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Miguel Zenón Quartet to perform at Appalachian March 7

By University Communications

BOONE, N.C.—The quartet of acclaimed jazz saxophonist/composer Miguel Zenón will perform at 8 p.m. March 7 in support of “Típico,” their new album, in the Schaefer Center for the Performing Arts at Appalachian State University.

View larger imageMiguel Zenón, the acclaimed jazz saxophonist, will perform with his quartet March 7 at Appalachian State University. Photo by Jimmy KatzView larger imageThe Miguel Zenón Quartet will perform March 7 at Appalachian State University. It includes, from left, Henry Cole, Zenón, Hans Glawischnig and Luis Perdomo. Photo by Jimmy Katz

The concert is a presentation of Appalachian’s Hayes School of Music. Todd Wright, a professor who teaches courses on jazz and is the jazz area coordinator at Appalachian, helped arrange it. Tickets are $8 and $10. For tickets or information, call 800-841-2787 or visit http://appstate.edu/arts.

A multiple Grammy® nominee, a Guggenheim Fellow and a MacArthur Fellow, Zenón is noted for masterfully blending innovation and tradition in his music. He has also made his mark as a composer, concentrating his efforts on mixing Latin American folkloric music and jazz.

“Típico,” which became available Feb. 10 on the Miel Music label, celebrates the Miguel Zenón Quartet, a longstanding ensemble that also includes Luis Perdomo on piano, Hans Glawischnig on double bass and Henry Cole on drums. Perdomo and Glawischnig have been with the Miguel Zenón Quartet since the turn of the millennium. Cole joined the band in 2005.

“I was thinking about what this band and the guys in the band mean to me as I was writing the music,” Zenón said in press materials. “I kept going back to this idea of us developing this common language that identifies us as a band.”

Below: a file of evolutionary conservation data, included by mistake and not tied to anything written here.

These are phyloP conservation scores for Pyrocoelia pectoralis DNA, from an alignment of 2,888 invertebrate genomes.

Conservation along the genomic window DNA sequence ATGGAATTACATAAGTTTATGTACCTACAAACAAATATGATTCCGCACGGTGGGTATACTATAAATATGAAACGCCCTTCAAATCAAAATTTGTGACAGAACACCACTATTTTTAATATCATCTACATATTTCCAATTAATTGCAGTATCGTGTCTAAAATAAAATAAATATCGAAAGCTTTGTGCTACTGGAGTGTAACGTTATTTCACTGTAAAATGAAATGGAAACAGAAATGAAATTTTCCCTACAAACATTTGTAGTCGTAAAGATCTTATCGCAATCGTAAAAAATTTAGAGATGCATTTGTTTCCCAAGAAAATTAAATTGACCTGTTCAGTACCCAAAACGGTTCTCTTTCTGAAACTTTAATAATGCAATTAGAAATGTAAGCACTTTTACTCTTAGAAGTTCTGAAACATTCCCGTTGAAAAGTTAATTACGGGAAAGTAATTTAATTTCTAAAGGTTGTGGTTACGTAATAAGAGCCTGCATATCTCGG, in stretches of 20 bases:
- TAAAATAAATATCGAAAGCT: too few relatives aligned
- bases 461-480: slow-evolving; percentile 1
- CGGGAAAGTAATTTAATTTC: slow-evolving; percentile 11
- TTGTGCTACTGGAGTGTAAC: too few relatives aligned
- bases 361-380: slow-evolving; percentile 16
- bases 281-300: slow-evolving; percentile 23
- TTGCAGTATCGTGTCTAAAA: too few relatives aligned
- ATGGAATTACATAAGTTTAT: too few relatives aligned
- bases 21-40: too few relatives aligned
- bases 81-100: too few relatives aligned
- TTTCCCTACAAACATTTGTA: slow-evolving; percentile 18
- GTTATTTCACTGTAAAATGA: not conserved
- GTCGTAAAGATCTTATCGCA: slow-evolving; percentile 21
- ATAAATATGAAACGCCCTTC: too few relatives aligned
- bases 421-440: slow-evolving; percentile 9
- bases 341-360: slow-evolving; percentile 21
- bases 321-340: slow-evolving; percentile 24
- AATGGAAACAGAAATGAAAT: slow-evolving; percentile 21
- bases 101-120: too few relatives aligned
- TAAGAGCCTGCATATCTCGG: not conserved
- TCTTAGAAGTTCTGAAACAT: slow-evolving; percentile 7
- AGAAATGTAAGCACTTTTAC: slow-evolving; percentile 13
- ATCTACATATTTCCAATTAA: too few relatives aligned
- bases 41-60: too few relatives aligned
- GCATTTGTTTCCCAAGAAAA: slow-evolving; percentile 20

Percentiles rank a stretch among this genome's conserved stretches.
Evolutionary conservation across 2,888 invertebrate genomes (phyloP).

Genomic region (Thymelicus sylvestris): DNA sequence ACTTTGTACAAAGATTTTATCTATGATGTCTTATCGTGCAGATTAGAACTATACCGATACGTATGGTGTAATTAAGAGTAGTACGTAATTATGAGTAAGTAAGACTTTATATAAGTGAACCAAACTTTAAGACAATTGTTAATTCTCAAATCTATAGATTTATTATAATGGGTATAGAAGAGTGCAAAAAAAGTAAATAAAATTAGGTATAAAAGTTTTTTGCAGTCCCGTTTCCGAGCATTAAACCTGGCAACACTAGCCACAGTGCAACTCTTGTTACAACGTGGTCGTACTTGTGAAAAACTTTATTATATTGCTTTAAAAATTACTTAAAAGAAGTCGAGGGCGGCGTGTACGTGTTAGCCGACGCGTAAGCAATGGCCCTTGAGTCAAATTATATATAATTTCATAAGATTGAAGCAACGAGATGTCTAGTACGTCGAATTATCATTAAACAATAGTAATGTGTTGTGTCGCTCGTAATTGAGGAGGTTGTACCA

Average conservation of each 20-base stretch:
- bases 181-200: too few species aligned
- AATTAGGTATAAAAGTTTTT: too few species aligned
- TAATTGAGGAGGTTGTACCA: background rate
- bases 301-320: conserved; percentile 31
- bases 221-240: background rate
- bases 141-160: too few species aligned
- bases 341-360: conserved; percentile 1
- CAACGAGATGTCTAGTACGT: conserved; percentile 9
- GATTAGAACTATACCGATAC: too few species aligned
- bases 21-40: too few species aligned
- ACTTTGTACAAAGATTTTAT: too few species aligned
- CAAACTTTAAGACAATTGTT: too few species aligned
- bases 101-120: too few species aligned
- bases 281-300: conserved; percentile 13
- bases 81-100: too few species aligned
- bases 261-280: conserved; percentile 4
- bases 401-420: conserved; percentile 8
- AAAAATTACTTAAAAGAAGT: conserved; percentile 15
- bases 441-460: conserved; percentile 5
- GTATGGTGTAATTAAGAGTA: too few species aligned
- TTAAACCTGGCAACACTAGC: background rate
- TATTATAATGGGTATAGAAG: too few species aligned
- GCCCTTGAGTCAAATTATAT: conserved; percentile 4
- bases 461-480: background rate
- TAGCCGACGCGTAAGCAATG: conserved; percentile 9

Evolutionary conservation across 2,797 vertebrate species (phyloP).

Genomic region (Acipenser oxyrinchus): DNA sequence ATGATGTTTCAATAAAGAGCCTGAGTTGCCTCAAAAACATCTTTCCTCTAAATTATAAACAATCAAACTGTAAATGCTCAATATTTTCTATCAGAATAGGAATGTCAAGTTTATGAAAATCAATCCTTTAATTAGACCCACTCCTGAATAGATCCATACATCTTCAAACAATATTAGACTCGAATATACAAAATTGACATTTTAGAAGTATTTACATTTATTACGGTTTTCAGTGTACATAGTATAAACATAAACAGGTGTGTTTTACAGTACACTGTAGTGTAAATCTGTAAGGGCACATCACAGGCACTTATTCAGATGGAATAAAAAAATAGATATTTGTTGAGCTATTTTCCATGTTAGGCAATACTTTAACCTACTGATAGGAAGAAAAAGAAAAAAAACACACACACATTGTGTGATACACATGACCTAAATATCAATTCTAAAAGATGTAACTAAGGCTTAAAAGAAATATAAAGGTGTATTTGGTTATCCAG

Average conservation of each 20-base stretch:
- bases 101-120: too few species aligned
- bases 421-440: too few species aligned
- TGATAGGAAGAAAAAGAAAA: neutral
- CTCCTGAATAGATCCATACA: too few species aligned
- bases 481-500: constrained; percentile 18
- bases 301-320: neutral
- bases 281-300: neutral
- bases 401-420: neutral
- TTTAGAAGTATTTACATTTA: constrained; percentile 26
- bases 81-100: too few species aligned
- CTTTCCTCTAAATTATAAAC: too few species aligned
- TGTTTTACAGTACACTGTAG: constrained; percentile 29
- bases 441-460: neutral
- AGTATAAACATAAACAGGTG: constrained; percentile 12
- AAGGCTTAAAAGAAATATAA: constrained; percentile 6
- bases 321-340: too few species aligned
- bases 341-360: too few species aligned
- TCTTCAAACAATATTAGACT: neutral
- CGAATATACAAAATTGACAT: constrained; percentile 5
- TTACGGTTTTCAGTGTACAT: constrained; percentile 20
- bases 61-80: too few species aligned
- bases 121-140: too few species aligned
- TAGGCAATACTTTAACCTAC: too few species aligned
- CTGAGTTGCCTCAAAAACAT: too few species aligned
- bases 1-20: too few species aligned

That language has been developing during the years that Zenón has been playing with Perdomo, Glawischnig and Cole. It aspires to be thoroughly fluent, distinctive modern jazz, with all the instrumental prowess and rhythmic and harmonic complexity that implies.

“‘Típico’ refers to something that’s customary to a region or a group of people,” said Zenón, who was born and raised in Puerto Rico. “Or something that can be related to a specific group of people. And when I was writing the music, I was thinking about music that identified us and this band.”

About Appalachian State University

Appalachian State University, in North Carolina’s Blue Ridge Mountains, prepares students to lead purposeful lives as global citizens who understand and engage their responsibilities in creating a sustainable future for all. The transformational Appalachian experience promotes a spirit of inclusion that brings people together in inspiring ways to acquire and create knowledge, to grow holistically, to act with passion and determination, and embrace diversity and difference. As one of 17 campuses in the University of North Carolina system, Appalachian enrolls about 18,000 students, has a low student-to-faculty ratio and offers more than 150 undergraduate and graduate majors.

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